June 25, 2018 1:58 pm
Updated: June 26, 2018 3:35 am

B.C. teen died from toxic shock syndrome while on class trip

WATCH: What is toxic shock syndrome and how is it caused?

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The BC Coroner’s Service has found a B.C. teenager who died while on a class trip to Hornby Island in 2017 died from toxic shock syndrome.

Sara Manitoski, 16, died in her sleep while on a class trip with Georges P. Vanier Secondary School to Hornby Island.

Coroner’s report finds Comox Valley teen died from toxic shock syndrome while on school trip

Students found her unresponsive the morning of March 15, 2017.

The coroner’s report has found Manitoski died from toxic shock syndrome (TSS) due to staphylococcus aureus.

TSS is rare and is caused when toxins made by certain strains of Staphylococcus aureus bacteria (Staph) get into the bloodstream, the government of Canada website explains.

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The coroner’s report states “microbiology cultures completed on a tampon found in place identified the presence of staphylococcus aureus. Both findings are consistent with toxic shock syndrome.”

READ MORE: Comox Valley grade 11 student dies during Hornby Island field trip

“Autopsy and microbiology findings, as well as the symptoms Sara exhibited immediately prior to her death, are all consistent with the effects of toxic shock syndrome.”

The coroner classifies her death as natural.

While tampons do not directly cause TSS according to the government of Canada, tampon use is linked. The coroner’s service found the risk of TSS is increased with tampon use, however, tampon use is not the sole cause.

READ MORE: Model Lauren Wasser loses 2nd leg to toxic shock syndrome

Manitoski was with a group on the first day of a two-day outdoor education trip, Comox Valley School District Director of Instruction Paul Berry said in March 2017.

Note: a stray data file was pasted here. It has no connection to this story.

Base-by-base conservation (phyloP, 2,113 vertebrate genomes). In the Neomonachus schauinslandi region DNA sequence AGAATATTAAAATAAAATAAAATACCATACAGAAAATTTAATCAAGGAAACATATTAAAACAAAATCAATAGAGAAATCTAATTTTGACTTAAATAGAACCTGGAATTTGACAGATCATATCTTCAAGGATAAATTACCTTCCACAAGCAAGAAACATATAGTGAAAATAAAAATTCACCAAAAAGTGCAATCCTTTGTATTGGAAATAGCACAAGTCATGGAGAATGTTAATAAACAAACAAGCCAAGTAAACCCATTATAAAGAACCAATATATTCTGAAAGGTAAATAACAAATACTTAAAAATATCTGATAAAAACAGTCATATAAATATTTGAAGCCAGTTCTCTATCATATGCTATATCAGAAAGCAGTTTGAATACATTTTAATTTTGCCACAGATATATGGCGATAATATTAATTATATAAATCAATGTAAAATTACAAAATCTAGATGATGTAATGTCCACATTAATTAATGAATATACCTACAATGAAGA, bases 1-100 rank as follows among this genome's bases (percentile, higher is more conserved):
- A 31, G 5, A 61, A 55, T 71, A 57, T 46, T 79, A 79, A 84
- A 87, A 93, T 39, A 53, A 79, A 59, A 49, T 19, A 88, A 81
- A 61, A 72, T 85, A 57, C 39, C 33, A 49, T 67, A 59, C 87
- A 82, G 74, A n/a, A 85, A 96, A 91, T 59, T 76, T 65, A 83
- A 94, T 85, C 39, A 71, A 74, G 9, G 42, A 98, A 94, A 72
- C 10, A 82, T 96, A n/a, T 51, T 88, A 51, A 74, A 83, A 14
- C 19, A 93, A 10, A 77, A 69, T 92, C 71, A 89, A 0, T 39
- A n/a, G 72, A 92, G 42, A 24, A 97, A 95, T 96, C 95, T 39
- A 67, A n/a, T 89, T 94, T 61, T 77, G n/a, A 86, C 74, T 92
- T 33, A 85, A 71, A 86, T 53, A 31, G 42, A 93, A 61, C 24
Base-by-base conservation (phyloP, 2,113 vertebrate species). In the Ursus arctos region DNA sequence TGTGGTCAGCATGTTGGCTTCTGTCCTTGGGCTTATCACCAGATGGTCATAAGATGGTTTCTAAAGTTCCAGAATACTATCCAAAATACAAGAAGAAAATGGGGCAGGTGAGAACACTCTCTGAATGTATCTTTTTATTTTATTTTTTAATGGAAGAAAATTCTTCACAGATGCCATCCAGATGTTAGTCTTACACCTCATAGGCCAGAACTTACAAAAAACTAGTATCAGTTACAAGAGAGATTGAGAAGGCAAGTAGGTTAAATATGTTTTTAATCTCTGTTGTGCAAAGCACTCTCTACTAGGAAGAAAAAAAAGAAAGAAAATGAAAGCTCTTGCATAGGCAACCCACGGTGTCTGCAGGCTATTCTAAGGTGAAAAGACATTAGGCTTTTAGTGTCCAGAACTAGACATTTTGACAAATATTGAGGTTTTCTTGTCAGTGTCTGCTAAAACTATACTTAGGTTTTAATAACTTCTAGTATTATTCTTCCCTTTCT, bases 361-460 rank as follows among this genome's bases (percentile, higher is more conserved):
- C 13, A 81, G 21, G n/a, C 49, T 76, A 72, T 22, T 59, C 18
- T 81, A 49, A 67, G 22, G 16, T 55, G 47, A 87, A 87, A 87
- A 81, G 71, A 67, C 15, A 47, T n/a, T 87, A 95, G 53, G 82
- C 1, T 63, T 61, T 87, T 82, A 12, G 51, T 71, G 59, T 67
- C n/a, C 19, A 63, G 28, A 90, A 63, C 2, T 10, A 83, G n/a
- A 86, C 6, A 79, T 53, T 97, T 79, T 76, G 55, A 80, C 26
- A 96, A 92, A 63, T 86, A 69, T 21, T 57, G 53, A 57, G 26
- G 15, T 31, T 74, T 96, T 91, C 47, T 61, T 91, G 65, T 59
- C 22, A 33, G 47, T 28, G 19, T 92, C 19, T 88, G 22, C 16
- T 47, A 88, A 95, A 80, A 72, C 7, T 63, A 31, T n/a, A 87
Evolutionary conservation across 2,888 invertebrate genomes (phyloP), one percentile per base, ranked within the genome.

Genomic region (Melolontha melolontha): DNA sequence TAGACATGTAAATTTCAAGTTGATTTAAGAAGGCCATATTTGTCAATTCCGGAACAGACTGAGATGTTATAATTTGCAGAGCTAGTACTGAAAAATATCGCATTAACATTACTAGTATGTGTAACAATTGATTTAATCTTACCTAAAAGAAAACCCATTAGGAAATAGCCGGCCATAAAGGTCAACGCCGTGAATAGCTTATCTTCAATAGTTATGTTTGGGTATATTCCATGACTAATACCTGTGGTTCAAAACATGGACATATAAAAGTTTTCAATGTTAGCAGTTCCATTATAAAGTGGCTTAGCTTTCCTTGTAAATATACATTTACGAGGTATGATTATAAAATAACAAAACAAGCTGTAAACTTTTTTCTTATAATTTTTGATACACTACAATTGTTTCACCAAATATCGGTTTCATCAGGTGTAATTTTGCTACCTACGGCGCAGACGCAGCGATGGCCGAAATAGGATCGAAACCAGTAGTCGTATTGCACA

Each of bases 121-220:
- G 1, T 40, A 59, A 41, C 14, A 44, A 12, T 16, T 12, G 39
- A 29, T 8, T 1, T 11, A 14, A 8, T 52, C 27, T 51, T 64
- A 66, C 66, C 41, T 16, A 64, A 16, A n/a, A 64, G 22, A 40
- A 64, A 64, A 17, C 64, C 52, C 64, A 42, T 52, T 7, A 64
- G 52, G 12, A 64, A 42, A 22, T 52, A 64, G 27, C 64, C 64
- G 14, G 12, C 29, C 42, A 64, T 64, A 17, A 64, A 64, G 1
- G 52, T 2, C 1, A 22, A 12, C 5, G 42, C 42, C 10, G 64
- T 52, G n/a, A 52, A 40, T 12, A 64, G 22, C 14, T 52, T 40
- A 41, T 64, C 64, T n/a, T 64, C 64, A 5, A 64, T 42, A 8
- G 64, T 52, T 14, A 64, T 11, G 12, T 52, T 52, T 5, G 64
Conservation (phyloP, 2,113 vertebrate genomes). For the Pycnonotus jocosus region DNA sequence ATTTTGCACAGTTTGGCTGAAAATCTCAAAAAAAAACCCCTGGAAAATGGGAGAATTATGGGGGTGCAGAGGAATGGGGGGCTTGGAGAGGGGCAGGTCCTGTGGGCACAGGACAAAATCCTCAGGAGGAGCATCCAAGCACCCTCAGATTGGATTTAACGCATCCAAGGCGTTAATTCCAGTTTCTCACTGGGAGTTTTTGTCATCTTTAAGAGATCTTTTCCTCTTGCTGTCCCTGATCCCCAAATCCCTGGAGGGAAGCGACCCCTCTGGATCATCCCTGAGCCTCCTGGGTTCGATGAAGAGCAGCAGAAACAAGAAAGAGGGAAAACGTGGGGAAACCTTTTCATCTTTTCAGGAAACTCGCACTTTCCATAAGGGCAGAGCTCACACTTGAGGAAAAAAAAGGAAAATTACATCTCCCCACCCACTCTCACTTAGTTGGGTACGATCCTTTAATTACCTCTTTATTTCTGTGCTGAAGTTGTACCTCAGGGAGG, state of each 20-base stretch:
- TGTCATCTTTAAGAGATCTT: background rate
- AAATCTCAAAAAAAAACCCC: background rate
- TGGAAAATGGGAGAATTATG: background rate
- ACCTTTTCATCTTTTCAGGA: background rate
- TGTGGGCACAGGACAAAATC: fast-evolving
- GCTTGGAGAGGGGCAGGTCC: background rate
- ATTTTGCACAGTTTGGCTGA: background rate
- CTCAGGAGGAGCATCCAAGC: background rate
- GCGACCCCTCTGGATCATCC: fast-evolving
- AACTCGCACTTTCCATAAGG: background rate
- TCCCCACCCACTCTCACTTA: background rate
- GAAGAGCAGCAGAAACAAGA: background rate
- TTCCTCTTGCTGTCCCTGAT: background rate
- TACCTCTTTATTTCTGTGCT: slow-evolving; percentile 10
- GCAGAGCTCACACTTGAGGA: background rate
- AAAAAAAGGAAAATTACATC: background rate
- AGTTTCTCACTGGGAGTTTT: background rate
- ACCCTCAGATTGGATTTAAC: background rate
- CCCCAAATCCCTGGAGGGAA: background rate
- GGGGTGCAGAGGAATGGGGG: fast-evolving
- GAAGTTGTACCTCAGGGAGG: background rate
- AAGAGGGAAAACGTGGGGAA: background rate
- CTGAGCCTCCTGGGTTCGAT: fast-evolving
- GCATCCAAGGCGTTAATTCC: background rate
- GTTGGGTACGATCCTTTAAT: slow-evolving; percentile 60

Berry said Manitoski had “a full, active and fabulous day,” and went to bed with “no apparent concerns.”

The report found the teen did participate in all the activities with her fellow students but complained to friends about feeling unwell and having cramps. At dinner she did not eat much.

Other girls in her cabin also said they hear Manitoski breathing rapidly and shallowly in the middle of the night for a short period of time before stopping.

WATCH: (Aired March, 2017) A Courtenay family is desperate for answers after a 15-year-old daughter mysteriously died on a school field trip. 

Manitoski’s older sister, Chelsey Loranger, told Global News in March 2017, that her younger sister was a “loved, happy girl.”

Loranger said her sister was a healthy child, who barely ever got a cold, and an active athlete.

READ MORE: What is toxic shock syndrome and what does it have to do with tampons?

© 2018 Global News, a division of Corus Entertainment Inc.

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